“Amen” on the food. If I stood a chance of being able to go to a Proper Restaurant for a meal during the journey then I would have leapt at it. Most of the eateries up in the mountains are really not very special though — the same fatty or bland comfort food of burgers, pasta, steaks and whatnot that we are surrounded by at home, and to be indelicate for a moment, the thought of riding around all day with a big pile of half-digested steak in my gizzards doesn’t appeal much :D My wife and I are always thinking back to some of the meals we’ve had in tiny restaurants in the mountains of Italy (wild boar chops, pizza from a stone oven etc) and cursing the lack of the same here. It’s not exactly a hotbed of culinary competency, I’m afraid.

    Besides which, it would have to be within walking distance of the campground so I could have a couple of glasses of wine — no taxi services, and I’m not riding with alcohol in the system, especially at night.

    So you’re right — the food I was eating was pretty horrible, but it represented the lesser evil of the available options.

    Hey, I really like that red colour of your Tiger — nice job. That red looks nearly as fast as British Racing Green :D You might like to get some Touratech bars on there to protect it for the next fall-over though ;) they’d look really good sprayed the same colour.

  5. Oh yes, the straight roads. All of these Colorado towns are built on a grid system wherver possible — they tended to suddenly grow enormously from glorified tent sites to gold rush mining towns with extraordinary speed, so maybe that explains the lack of organic growth. More gold was taken from the Cripple Creek and Victor area than from the Alaskan and Californian gold rushes combined, and there is still good gold panning to be had now. The towns tend to be on very flat ground with few obstacles to be built around, and probably any obstacle that was there succumbed to the ready supply of explosives. The history of some of these towns is very interesting, and there are heaps of mining-era ghost towns to explore, often complete with bottomless shafts of certain death.

    Around the new neighborhood where I live the roads are deliberately made to appear organic, but the result is that when expecting guests they are always late, and phone us from some street we have never heard of about 100 metres away to ask directions. http://maps.google.com/maps?f=q&hl=en&q=80922&ie=UTF8&z=15&ll=38.893237,-104.694815&spn=0.022747,0.054245&om=1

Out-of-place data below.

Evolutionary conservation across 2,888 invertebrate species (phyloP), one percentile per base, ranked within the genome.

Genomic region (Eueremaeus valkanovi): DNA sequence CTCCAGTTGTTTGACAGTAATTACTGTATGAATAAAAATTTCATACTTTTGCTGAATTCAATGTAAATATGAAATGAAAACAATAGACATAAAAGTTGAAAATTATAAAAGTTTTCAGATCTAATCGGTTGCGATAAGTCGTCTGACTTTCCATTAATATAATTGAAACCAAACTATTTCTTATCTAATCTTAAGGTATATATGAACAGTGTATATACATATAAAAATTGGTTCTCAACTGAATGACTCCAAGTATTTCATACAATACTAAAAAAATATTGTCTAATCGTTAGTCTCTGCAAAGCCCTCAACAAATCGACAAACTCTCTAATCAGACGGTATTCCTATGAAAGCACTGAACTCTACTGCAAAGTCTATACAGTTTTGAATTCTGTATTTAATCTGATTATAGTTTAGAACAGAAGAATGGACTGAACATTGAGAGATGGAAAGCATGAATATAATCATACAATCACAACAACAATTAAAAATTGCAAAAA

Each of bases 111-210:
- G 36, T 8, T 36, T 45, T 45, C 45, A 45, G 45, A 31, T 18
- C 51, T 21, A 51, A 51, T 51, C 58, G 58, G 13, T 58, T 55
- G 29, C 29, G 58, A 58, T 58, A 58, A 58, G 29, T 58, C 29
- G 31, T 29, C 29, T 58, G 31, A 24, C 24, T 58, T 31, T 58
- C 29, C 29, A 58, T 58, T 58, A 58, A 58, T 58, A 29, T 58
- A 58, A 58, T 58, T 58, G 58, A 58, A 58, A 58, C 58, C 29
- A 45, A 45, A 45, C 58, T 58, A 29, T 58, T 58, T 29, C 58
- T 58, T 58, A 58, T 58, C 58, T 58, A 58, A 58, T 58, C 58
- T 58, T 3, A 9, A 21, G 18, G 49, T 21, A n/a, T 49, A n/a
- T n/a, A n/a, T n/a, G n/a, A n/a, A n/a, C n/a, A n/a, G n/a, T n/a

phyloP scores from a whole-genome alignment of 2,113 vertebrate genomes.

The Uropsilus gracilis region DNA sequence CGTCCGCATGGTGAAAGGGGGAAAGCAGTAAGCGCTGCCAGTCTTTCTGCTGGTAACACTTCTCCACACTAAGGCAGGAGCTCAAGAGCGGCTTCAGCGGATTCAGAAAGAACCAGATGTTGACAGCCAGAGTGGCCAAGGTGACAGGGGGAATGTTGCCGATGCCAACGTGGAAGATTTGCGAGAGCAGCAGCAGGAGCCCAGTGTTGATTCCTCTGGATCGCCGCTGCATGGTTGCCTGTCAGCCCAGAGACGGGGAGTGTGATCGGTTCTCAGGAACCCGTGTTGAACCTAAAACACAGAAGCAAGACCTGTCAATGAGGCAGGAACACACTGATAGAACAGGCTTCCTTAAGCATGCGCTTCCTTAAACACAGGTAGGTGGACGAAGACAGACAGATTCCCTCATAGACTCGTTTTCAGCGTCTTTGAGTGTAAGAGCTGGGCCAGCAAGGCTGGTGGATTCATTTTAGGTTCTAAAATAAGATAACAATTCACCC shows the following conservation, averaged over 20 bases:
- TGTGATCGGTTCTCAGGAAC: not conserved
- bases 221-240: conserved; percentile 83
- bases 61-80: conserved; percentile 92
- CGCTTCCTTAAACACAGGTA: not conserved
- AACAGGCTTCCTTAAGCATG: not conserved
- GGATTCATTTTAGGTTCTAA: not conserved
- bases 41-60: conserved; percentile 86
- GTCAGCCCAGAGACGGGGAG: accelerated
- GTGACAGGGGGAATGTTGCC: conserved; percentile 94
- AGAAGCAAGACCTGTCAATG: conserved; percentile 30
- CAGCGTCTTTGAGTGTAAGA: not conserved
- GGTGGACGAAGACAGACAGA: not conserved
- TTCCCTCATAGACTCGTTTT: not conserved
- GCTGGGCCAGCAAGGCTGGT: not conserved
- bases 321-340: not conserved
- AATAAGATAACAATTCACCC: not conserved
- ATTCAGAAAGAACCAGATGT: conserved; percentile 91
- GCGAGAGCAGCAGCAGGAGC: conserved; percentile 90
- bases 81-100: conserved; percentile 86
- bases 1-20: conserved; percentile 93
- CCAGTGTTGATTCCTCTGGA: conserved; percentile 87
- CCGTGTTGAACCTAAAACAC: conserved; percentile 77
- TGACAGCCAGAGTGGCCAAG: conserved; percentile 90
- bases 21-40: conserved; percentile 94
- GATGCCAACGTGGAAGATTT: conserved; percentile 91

You’d think that there could be some happy medium between the two extremes.

  6. It’s good to know I’m not uniquely disadvantaged in that respect. Here they spread house numbers out over multiple streets, and they’re not consequtive either. So one street might have 100 houses with numberts between 1000 and 1485, then the next street (different name) gets 1500 to 1876. I think the house numbers are something to do with distance if feet. The numbers are spread out over different streets because … I give up, no idea.

    I do prefer the simplicity of the US 5+4 ZIP code system to the UK’s post codes, having had to deal with validating both of them in computer systems. From watching the Simpsons I learned that the extra 4 digits that sometimes appear after ZIP codes are actually “Citizen Relocation Codes”. hmmm.

    Here’s a very nice dynamic ZIP code map — http://acg.media.mit.edu/people/fry/zipdecode/

  7. I live near the corner of Vista Grande Drive and Warmlands Avenue. There are 3 other same intersections within a mile (one is a Terrace and one is a Place, but one is also a Drive). The east/west and north/south street numbers are similar too, and all the streets wind in different directions, some stopping and starting because of hills, or grouchy landowners (I could technically block my street, because the offer to dedicate was never consumated – and one side of the street is city, and the other is county – and some published maps are just plain wrong). Plus, up until recently, my mailbox was across the street and nothing I could say/write to the post office for ten years would convince them to let me put it on my side of the street – it was like it would totally mess up their distribution, judging from some of their reactions (it was fine with the guy actually delivering the mail). Then one day they mysteriously relented, after some new houses were built on my side of the street.

    Does make me appreciate grid layouts, though. There’s an expensive neighborhood nearby that’s all on narrow private roads with only one way in, they will have serious problems when the fire comes.

  8. >> There’s an expensive neighborhood nearby that’s all on narrow private roads with only one way in, they will have serious problems when the fire comes.

    Or when the proletariat rise against them, of course.

  9. >> I might be trading in my current jacket for a kevlar
    >> alternative after this though, if I can find one in a
    >> shockingly eye-scorching colour without stupid logos all
    >> over it.

    Dave,

    Take a look at

    http://motoport.com/detail.asp?Product_ID=860.102.330&Merchant_ID=633Pm22C

    An unnatural color to slap BDCs in the optic nerve, armor in the front(!), back and elbows (down almost to the wrists), more pockets than God’s smock, and permiable to air flow for cool riding in the summer. Buy the liner if you want water/wind-proofing.

    Mine stood up to a get off much like yours with no abrasions, no tears, no bloody elbows, nothing. No signs of asphalt surfing at all. Very highly recommended.

  10. Pingback: And I Thought I Had A Bad Journey « The Oracle Sponge